Six Reasons to Study Black Holes
1. Because They're Cool
Black holes are an incredible phenomenon. They're literally unlike anything else in the universe. They're so unique that all models of modern physics (including quantum physics, mechanics, and relativity) break down when trying to describe them . Put simply, they're not your average science topic. A short list of a few of their more impressive properties include the ability to distort time, a gravity well so powerful that light cannot escape it, an orbiting disk of superheated materials, slowly approaching the black hole, and jets of hyper energized matter being shot into space from the black hole . Black holes can consume entire stars, and can range from microscopic sizes to supermassive black holes in the centers of galaxies . They're cool.
2. So You Won't be Fooled by the Media Anymore
3. To Help Support Research
When people do buy into the myths about black holes spread by the media, it degrades the public support to research black holes. It's hard to take black holes seriously when movies like Event Horizon depict black holes as gateways into other dimensions from which monsters can enter our world . Simply by being an informed citizen, you can support research into black holes. Why should we research them, you might ask? Keep reading.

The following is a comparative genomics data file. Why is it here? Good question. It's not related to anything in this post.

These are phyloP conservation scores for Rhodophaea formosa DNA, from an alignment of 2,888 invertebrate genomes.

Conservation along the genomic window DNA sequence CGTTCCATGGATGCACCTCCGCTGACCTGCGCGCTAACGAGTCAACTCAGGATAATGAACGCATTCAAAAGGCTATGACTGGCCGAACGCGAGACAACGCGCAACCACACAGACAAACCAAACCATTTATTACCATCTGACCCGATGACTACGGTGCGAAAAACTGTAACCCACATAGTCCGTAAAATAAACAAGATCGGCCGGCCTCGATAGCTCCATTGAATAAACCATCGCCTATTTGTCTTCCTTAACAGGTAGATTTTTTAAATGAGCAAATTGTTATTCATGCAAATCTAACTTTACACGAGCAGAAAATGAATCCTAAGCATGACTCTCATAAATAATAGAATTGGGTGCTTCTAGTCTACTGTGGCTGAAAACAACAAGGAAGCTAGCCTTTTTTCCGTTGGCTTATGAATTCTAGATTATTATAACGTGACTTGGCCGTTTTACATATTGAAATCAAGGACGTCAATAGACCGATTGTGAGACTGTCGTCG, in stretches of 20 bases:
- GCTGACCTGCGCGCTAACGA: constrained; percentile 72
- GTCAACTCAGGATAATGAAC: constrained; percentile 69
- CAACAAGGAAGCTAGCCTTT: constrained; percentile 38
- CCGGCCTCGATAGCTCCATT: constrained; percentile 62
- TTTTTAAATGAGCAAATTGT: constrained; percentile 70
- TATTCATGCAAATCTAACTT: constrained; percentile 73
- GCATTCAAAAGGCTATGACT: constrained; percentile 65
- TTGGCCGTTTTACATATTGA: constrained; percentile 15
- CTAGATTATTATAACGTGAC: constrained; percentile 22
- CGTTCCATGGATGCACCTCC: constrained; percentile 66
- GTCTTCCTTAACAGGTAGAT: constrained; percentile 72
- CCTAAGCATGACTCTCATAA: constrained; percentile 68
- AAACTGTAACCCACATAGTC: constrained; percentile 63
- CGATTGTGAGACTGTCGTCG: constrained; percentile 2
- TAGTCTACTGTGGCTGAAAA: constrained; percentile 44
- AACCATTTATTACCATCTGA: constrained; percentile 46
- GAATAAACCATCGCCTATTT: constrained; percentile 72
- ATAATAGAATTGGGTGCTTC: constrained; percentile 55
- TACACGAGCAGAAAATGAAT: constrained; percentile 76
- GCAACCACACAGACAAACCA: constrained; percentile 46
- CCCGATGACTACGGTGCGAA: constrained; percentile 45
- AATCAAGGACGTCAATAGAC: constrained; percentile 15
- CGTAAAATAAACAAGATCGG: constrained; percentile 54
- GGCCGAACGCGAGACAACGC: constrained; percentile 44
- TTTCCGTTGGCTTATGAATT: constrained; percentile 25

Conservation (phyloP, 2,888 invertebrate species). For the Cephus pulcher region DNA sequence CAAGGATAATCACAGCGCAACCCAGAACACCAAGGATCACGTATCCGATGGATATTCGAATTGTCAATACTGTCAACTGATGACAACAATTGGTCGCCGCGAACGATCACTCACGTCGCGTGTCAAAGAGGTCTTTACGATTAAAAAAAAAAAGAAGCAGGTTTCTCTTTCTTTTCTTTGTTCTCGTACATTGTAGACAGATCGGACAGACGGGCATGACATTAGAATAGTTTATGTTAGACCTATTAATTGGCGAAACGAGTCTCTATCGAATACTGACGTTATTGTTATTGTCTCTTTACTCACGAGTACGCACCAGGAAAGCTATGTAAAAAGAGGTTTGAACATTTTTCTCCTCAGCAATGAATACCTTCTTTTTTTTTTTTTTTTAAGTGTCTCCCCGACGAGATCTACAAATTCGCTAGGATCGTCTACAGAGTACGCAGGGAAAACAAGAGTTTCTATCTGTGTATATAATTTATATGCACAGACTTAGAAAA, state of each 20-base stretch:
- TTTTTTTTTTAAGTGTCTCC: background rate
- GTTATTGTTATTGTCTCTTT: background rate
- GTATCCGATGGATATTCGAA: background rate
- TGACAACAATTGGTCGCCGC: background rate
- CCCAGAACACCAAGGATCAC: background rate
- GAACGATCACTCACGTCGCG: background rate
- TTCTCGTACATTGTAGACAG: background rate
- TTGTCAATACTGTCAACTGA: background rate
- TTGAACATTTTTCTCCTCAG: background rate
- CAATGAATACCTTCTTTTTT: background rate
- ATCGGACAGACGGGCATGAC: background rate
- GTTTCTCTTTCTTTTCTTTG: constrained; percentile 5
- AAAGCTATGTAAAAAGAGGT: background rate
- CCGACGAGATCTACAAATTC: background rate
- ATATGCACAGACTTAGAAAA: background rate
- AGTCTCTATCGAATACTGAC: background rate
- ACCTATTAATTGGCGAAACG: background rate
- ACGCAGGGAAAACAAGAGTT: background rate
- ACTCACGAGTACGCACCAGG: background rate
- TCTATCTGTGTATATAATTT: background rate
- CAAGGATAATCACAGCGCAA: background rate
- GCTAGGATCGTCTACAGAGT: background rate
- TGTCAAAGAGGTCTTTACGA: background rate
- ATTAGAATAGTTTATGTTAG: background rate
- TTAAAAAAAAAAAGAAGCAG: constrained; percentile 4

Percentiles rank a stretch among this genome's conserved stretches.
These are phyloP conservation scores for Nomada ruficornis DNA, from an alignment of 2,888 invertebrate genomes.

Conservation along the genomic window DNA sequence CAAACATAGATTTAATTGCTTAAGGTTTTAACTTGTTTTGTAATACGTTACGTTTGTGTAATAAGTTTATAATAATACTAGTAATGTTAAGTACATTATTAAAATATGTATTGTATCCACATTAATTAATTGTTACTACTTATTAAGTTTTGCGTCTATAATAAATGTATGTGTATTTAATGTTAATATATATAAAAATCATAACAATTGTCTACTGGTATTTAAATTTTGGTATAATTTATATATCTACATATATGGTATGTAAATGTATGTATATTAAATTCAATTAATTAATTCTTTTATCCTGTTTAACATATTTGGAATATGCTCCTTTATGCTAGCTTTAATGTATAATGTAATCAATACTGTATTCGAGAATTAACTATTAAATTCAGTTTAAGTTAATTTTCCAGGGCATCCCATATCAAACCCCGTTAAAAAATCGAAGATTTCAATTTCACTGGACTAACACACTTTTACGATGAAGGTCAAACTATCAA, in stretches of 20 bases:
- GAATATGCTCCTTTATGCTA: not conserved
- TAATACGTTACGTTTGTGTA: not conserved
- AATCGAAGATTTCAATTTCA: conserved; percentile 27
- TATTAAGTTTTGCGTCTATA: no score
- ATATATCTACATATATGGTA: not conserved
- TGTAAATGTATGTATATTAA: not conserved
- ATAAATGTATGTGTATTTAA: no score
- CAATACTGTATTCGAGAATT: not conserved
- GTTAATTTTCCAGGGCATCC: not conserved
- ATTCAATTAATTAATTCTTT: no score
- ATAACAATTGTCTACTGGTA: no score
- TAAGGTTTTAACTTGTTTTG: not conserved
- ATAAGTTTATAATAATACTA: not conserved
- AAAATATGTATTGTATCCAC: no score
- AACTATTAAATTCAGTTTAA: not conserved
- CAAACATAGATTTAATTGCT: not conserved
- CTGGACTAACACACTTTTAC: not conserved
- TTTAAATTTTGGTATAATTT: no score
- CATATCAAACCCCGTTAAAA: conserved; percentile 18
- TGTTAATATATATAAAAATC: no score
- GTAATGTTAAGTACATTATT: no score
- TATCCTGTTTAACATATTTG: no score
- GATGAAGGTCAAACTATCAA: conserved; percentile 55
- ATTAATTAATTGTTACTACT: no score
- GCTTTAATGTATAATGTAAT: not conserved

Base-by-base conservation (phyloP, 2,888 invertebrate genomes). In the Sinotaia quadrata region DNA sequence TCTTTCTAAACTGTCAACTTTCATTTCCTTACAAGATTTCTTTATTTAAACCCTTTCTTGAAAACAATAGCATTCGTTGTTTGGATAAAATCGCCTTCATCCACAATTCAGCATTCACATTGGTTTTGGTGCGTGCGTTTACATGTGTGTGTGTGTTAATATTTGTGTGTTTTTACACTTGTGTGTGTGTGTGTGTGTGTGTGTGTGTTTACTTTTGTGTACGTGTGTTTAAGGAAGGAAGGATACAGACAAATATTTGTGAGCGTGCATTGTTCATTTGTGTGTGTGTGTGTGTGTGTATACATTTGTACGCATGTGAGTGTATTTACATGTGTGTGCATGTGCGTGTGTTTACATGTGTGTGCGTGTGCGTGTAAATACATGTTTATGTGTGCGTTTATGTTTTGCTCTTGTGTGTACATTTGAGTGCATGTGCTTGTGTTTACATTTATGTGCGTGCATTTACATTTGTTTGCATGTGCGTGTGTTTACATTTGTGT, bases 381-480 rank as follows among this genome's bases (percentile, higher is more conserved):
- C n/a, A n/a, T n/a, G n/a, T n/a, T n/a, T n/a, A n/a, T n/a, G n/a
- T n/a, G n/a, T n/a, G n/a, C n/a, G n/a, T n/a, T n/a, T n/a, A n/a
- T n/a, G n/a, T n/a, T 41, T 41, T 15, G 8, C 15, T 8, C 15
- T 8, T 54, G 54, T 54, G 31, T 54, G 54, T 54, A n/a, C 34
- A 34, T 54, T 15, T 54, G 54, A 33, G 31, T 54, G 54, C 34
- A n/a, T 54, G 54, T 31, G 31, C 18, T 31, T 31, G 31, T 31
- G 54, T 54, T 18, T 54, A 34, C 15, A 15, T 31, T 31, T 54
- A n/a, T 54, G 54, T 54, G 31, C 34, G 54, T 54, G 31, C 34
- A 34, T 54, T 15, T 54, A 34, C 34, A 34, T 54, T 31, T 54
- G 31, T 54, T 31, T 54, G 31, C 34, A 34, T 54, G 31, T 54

4. To Learn About the Universe
5. To Help Create New Technology
Picture Credit: http://www.gps.gov/multimedia/images/GPS-III-A.jpg
6. So You Won't End Up Like These People
 Finkel, Michael. "Star Eater." National Geographic.March 2014. 89-103. Print.
 Jacobson, Rebecca. "What Hawking meant when he said 'there are no black holes.'" www.pbs.org. 6 Feb. 2014. Web. 5 Oct. 2014. <http://www.pbs.org/newshour/updates/hawking-meant-black-holes/ >.
 Event Horizon. Dir. Paul Anderson. Paramount Pictures, 1997. Film.
 A. Cattaneo, S. M. Faber, J. Binney, A. Dekel, J. Kormendy, R. Mushotzky, A. Babul, . . . L. Wisotzki. "The role of black holes in galaxy formation and evolution." Nature. 9 July 2009: 213-219. Print.
 Pogge, Richard W. "Real-world relativity: the GPS navigation system." www.astronomy.ohio-state.edu. 10 Apr. 2014. Web. 5 Oct. 2014. <http://www.astronomy.ohio-state.edu/~pogge/Ast162/Unit5/gps.html>.
Trimble, Tyghe. "4 science lessons from the new Star Trek movie." www.popularmechanics.com. 8 May. 2009. Web. 11 Nov. 2014. <http://www.popularmechanics.com/technology/digital/fact-vs-fiction/4316608>.